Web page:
One of them, provisionally entitled After the Coalition, features contributions from Kwasi Kwarteng, Dominic Raab, Elizabeth Truss, Priti Patel and Chris Skidmore, all members of the 2010 intake.
David Davis, Mr Cameron's main opponent in 2005 for the party's leadership and the former shadow home secretary, is also overseeing a book with contributions from mainly right-leaning MPs – including new members Steve Baker, Therese Coffey and Richard Drax.
A third tome, snappily-titled Masters of Nothing: The Crash and How It Will Happen Again Unless We Understand Human Nature, is being written by another pair of up-and-coming MPs, Matthew Hancock and Nadhim Zahawi.
Younger MPs are careful to couch their desire for change in terms of support for Mr Cameron and the coalition.
Mr Raab, a former business lawyer who is MP for Esher and Walton, said: "The mood is positive because the coalition is delivering – whether its deficit reduction, welfare reform or raising teaching standards.
"The challenge for us comes from the unforeseen and the unpredictable. The riots inevitably feel like a vindication of David Cameron's diagnosis of the broken society and the importance of family, while the Eurozone crisis has created a crossroads for the EU as a whole."
Tracey Crouch, a former head of public affairs for the insurance company Aviva who is now MP for Chatham and Aylesford, said: "Constituents understand that we've had to prioritise reducing the deficit in our first year of Government, but now they want to see us deliver on the key manifesto promises that they voted me and others into parliament on the back of.
"Every time there is a story in the paper about some ridiculous human rights claim, or outrageous EU spending commitment, I get reminded by constituents of not only what was on my leaflets but what was in the coalition agreement too."
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However I am far more inclined to agree with Richard North in his article which follows - particularly having seen the self interest group that gathered around Dan Hannan, Marc Glendenning, Blob Crow and the other misfits who were disapointed at not being able to Hi Jack The People's Pledge funded by Toby Blackwell and run by James Pryor and Bridget Rowe nor - although they fed in the recycled Democracy Movement names I gather - they were unable to steal and l;ay claim to Nikki Sinclaire's Petition for an EU Referendum Campaign names - well aware that she had topped the 100,000 whilst they were still squabbling!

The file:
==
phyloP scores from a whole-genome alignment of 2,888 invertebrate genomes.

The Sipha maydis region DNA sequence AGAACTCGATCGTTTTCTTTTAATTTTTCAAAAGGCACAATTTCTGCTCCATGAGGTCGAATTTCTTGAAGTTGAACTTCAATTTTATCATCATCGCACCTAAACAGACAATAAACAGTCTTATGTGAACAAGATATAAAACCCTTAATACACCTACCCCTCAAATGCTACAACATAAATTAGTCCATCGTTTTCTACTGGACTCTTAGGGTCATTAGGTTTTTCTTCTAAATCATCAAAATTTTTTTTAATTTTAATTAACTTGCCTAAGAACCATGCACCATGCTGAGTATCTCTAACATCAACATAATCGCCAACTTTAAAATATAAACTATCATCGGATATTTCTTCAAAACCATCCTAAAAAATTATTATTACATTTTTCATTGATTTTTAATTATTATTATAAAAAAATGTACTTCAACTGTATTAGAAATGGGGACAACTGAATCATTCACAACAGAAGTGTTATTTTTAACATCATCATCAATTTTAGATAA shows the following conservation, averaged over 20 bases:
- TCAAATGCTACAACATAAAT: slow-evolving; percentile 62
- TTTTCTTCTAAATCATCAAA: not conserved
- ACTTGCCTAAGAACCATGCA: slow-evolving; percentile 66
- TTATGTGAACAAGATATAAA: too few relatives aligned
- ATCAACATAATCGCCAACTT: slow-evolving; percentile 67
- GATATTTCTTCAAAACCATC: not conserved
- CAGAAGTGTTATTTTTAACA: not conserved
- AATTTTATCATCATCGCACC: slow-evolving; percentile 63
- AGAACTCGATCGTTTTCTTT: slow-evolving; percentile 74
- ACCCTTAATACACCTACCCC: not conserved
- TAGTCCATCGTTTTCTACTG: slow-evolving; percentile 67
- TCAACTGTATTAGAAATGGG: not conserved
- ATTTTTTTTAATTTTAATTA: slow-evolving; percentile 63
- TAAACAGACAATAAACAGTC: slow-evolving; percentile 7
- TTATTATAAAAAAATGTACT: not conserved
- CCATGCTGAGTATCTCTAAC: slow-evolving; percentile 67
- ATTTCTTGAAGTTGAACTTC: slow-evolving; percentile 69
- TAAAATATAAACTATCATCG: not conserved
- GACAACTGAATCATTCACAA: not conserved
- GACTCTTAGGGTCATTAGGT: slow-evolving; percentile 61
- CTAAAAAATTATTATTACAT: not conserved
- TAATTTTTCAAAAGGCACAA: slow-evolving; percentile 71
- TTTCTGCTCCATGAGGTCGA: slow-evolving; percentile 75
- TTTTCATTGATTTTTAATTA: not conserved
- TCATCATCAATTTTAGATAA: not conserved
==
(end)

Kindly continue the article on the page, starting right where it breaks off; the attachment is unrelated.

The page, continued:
I am clearly of the opinion that although out manouvered Dan Hannan's relaunch was merely a manipulation by pro EU Labour party senior ranks seeking to embarrass David Cameron over a referendum just as this latest excercise is far more interested in the wishes of The Tory Party than the wishes of the electorate who have made it VERY clear that the majority wish to disassociate themselves from The EU and a huge majority wish to be distanced from it in political law making terms and the plethora of damaging trade regulations the costly scam forces upon us.
The Sunday Failygraph is making a big deal about an old story, one we covered well over a month ago. This is how those mythical creatures, "eurosceptic" Tories, are going to get together to do something or other.
Of course, this has nothing to do with the coming euro-elections, and the Tories wanting to avoid utter humiliation as the voters show they prefer even the dysfunctional UKIP to them. Thus, do we have Myrtle the Judas goat, but now in herds, as the Tory claque collects together their licensed dissidents, a grouping with all the credibility of the people's front for the liberation of Judea. When all is said and done, they are still Tories.
The more substantive point, though, is that euroscepticism is old hat. Given its current travails, there is little chance of the European Union surviving in its present form to the end of the next decade. The better odds are on a complete collapse.
Moreover, as it becomes increasingly apparent that our membership of the EU is a symptom of a greater malaise, and that leaving the EU would not actually solve anything, given the corruption and incompetence of our political élites, the idea of Tory Boys (of both sexes) getting worked up about the EU frankly lacks appeal. In truth, though – as Wittering for Witney points out - they are taking the piss.
Even if we take the initiative at face value, this is a case of generals fighting the last war. We have the advanced guard of the politicals fighting yesterday's battle. One should perhaps be grateful that they can deal with such an advanced concept, but even that has little more than academic interest.
The real battle is elsewhere. This parliament has had its day. It has become little more than a self-interest pressure group.